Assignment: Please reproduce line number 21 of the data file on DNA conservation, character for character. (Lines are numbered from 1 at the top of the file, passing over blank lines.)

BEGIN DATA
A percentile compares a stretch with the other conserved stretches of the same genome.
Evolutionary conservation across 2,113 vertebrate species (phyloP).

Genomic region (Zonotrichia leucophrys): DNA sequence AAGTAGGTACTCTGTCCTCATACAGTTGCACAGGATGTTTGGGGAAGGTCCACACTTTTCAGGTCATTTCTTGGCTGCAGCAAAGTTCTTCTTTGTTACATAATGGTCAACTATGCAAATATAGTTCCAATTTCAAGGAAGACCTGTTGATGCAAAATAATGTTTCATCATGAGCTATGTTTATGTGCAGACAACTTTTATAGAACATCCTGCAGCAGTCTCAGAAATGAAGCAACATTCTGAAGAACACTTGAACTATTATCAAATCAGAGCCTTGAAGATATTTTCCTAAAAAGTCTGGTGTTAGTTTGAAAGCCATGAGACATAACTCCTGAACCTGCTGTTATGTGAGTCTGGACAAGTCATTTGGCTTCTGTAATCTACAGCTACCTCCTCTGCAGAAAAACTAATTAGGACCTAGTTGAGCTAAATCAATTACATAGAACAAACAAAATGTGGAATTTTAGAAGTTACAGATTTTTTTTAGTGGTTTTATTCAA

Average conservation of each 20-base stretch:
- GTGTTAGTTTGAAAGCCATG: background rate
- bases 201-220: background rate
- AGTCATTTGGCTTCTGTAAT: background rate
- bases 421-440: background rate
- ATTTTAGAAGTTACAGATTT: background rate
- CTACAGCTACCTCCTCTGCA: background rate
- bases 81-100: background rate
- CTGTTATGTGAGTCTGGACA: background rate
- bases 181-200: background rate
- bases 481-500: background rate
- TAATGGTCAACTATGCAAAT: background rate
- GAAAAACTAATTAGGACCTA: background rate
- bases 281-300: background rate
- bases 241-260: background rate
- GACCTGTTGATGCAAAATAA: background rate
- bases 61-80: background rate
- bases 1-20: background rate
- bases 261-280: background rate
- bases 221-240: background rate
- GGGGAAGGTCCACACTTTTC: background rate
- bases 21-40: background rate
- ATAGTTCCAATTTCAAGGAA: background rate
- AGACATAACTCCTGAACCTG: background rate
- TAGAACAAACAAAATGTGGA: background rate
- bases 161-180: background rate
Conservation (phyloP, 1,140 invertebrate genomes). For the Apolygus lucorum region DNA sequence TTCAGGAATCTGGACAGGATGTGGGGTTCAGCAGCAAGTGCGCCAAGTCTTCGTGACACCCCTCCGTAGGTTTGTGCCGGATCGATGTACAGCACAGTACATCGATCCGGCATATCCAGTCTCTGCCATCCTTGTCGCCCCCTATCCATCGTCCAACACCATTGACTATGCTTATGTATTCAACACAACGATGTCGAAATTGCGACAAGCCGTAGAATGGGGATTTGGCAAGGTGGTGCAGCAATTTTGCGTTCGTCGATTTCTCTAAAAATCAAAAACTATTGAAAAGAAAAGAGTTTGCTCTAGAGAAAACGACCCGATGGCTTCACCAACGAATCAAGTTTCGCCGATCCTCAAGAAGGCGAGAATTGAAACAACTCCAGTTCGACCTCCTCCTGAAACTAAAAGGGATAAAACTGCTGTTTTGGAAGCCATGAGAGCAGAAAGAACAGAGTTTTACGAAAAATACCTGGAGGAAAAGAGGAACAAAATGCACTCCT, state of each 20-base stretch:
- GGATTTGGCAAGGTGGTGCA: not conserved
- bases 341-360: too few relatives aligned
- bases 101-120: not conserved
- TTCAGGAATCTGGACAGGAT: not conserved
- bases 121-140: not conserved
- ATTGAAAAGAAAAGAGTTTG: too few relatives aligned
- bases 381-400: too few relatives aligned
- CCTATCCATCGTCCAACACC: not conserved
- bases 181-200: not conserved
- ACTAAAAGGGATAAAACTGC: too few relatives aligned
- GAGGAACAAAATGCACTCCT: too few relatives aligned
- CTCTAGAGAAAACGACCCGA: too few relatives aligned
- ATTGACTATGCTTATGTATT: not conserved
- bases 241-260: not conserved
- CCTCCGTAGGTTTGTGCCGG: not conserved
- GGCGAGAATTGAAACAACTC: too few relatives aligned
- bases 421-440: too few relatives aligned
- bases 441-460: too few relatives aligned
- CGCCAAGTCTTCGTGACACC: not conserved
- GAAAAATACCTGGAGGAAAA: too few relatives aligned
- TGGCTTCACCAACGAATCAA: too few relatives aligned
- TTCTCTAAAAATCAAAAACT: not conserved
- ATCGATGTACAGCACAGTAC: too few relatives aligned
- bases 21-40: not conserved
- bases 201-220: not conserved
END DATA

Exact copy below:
- bases 1-20: background rate